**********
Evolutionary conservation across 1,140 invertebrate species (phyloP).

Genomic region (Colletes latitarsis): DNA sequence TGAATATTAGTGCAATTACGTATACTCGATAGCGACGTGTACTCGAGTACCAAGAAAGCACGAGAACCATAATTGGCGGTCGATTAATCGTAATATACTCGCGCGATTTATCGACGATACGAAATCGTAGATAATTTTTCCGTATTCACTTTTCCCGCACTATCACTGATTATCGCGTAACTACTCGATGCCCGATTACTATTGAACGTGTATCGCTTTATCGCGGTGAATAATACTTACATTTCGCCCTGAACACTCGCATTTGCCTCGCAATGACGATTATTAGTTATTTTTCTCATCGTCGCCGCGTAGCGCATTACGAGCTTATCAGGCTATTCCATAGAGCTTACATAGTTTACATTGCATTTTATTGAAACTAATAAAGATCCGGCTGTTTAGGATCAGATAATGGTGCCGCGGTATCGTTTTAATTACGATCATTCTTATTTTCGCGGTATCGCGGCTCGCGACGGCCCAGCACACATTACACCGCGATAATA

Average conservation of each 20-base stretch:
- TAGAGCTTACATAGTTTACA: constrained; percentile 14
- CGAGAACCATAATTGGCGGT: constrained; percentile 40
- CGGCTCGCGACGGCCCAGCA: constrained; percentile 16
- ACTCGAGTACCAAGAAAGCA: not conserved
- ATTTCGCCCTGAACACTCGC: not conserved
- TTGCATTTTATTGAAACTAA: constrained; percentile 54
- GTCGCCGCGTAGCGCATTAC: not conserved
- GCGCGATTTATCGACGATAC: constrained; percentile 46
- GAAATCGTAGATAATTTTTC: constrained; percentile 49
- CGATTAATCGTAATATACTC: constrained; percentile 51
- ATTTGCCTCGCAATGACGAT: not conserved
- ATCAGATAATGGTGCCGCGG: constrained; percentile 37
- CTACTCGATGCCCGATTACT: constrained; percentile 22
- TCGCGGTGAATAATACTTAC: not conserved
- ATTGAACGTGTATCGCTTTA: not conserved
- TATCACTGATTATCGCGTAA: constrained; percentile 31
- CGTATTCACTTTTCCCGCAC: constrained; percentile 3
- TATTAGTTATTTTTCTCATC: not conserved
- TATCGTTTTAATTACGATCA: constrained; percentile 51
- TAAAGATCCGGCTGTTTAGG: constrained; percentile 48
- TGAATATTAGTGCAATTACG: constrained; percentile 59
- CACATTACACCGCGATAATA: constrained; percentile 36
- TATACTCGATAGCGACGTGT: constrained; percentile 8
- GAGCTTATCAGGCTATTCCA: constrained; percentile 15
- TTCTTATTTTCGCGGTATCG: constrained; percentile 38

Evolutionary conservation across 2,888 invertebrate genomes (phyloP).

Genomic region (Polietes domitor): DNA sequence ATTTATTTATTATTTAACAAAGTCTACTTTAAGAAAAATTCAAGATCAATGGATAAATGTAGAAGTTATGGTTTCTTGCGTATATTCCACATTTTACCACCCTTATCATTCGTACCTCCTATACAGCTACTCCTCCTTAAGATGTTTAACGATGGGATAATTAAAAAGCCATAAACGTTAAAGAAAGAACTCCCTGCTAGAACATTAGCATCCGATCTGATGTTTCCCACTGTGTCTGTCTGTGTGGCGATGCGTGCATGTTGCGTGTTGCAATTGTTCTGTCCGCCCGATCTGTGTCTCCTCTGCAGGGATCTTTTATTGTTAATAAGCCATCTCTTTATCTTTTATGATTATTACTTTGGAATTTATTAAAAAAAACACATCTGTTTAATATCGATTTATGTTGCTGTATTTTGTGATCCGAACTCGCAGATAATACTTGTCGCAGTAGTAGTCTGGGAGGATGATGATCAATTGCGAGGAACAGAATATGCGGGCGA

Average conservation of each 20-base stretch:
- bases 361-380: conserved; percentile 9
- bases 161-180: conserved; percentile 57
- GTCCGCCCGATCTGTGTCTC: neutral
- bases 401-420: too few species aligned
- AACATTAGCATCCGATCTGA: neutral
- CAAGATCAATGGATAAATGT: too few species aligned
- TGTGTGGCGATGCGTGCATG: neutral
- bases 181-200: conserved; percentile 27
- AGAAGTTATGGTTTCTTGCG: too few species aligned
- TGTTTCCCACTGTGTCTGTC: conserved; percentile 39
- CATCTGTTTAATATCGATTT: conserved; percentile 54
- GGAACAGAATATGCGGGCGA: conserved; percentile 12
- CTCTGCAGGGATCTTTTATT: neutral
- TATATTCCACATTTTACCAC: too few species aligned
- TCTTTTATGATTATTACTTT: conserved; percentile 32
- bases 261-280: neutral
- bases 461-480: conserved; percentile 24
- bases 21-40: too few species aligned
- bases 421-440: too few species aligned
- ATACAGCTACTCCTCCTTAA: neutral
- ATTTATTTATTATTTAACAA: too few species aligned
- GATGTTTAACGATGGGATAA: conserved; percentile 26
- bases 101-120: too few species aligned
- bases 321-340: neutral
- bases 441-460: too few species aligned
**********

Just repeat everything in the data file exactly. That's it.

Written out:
Evolutionary conservation across 1,140 invertebrate species (phyloP).

Genomic region (Colletes latitarsis): DNA sequence TGAATATTAGTGCAATTACGTATACTCGATAGCGACGTGTACTCGAGTACCAAGAAAGCACGAGAACCATAATTGGCGGTCGATTAATCGTAATATACTCGCGCGATTTATCGACGATACGAAATCGTAGATAATTTTTCCGTATTCACTTTTCCCGCACTATCACTGATTATCGCGTAACTACTCGATGCCCGATTACTATTGAACGTGTATCGCTTTATCGCGGTGAATAATACTTACATTTCGCCCTGAACACTCGCATTTGCCTCGCAATGACGATTATTAGTTATTTTTCTCATCGTCGCCGCGTAGCGCATTACGAGCTTATCAGGCTATTCCATAGAGCTTACATAGTTTACATTGCATTTTATTGAAACTAATAAAGATCCGGCTGTTTAGGATCAGATAATGGTGCCGCGGTATCGTTTTAATTACGATCATTCTTATTTTCGCGGTATCGCGGCTCGCGACGGCCCAGCACACATTACACCGCGATAATA

Average conservation of each 20-base stretch:
- TAGAGCTTACATAGTTTACA: constrained; percentile 14
- CGAGAACCATAATTGGCGGT: constrained; percentile 40
- CGGCTCGCGACGGCCCAGCA: constrained; percentile 16
- ACTCGAGTACCAAGAAAGCA: not conserved
- ATTTCGCCCTGAACACTCGC: not conserved
- TTGCATTTTATTGAAACTAA: constrained; percentile 54
- GTCGCCGCGTAGCGCATTAC: not conserved
- GCGCGATTTATCGACGATAC: constrained; percentile 46
- GAAATCGTAGATAATTTTTC: constrained; percentile 49
- CGATTAATCGTAATATACTC: constrained; percentile 51
- ATTTGCCTCGCAATGACGAT: not conserved
- ATCAGATAATGGTGCCGCGG: constrained; percentile 37
- CTACTCGATGCCCGATTACT: constrained; percentile 22
- TCGCGGTGAATAATACTTAC: not conserved
- ATTGAACGTGTATCGCTTTA: not conserved
- TATCACTGATTATCGCGTAA: constrained; percentile 31
- CGTATTCACTTTTCCCGCAC: constrained; percentile 3
- TATTAGTTATTTTTCTCATC: not conserved
- TATCGTTTTAATTACGATCA: constrained; percentile 51
- TAAAGATCCGGCTGTTTAGG: constrained; percentile 48
- TGAATATTAGTGCAATTACG: constrained; percentile 59
- CACATTACACCGCGATAATA: constrained; percentile 36
- TATACTCGATAGCGACGTGT: constrained; percentile 8
- GAGCTTATCAGGCTATTCCA: constrained; percentile 15
- TTCTTATTTTCGCGGTATCG: constrained; percentile 38

Evolutionary conservation across 2,888 invertebrate genomes (phyloP).

Genomic region (Polietes domitor): DNA sequence ATTTATTTATTATTTAACAAAGTCTACTTTAAGAAAAATTCAAGATCAATGGATAAATGTAGAAGTTATGGTTTCTTGCGTATATTCCACATTTTACCACCCTTATCATTCGTACCTCCTATACAGCTACTCCTCCTTAAGATGTTTAACGATGGGATAATTAAAAAGCCATAAACGTTAAAGAAAGAACTCCCTGCTAGAACATTAGCATCCGATCTGATGTTTCCCACTGTGTCTGTCTGTGTGGCGATGCGTGCATGTTGCGTGTTGCAATTGTTCTGTCCGCCCGATCTGTGTCTCCTCTGCAGGGATCTTTTATTGTTAATAAGCCATCTCTTTATCTTTTATGATTATTACTTTGGAATTTATTAAAAAAAACACATCTGTTTAATATCGATTTATGTTGCTGTATTTTGTGATCCGAACTCGCAGATAATACTTGTCGCAGTAGTAGTCTGGGAGGATGATGATCAATTGCGAGGAACAGAATATGCGGGCGA

Average conservation of each 20-base stretch:
- bases 361-380: conserved; percentile 9
- bases 161-180: conserved; percentile 57
- GTCCGCCCGATCTGTGTCTC: neutral
- bases 401-420: too few species aligned
- AACATTAGCATCCGATCTGA: neutral
- CAAGATCAATGGATAAATGT: too few species aligned
- TGTGTGGCGATGCGTGCATG: neutral
- bases 181-200: conserved; percentile 27
- AGAAGTTATGGTTTCTTGCG: too few species aligned
- TGTTTCCCACTGTGTCTGTC: conserved; percentile 39
- CATCTGTTTAATATCGATTT: conserved; percentile 54
- GGAACAGAATATGCGGGCGA: conserved; percentile 12
- CTCTGCAGGGATCTTTTATT: neutral
- TATATTCCACATTTTACCAC: too few species aligned
- TCTTTTATGATTATTACTTT: conserved; percentile 32
- bases 261-280: neutral
- bases 461-480: conserved; percentile 24
- bases 21-40: too few species aligned
- bases 421-440: too few species aligned
- ATACAGCTACTCCTCCTTAA: neutral
- ATTTATTTATTATTTAACAA: too few species aligned
- GATGTTTAACGATGGGATAA: conserved; percentile 26
- bases 101-120: too few species aligned
- bases 321-340: neutral
- bases 441-460: too few species aligned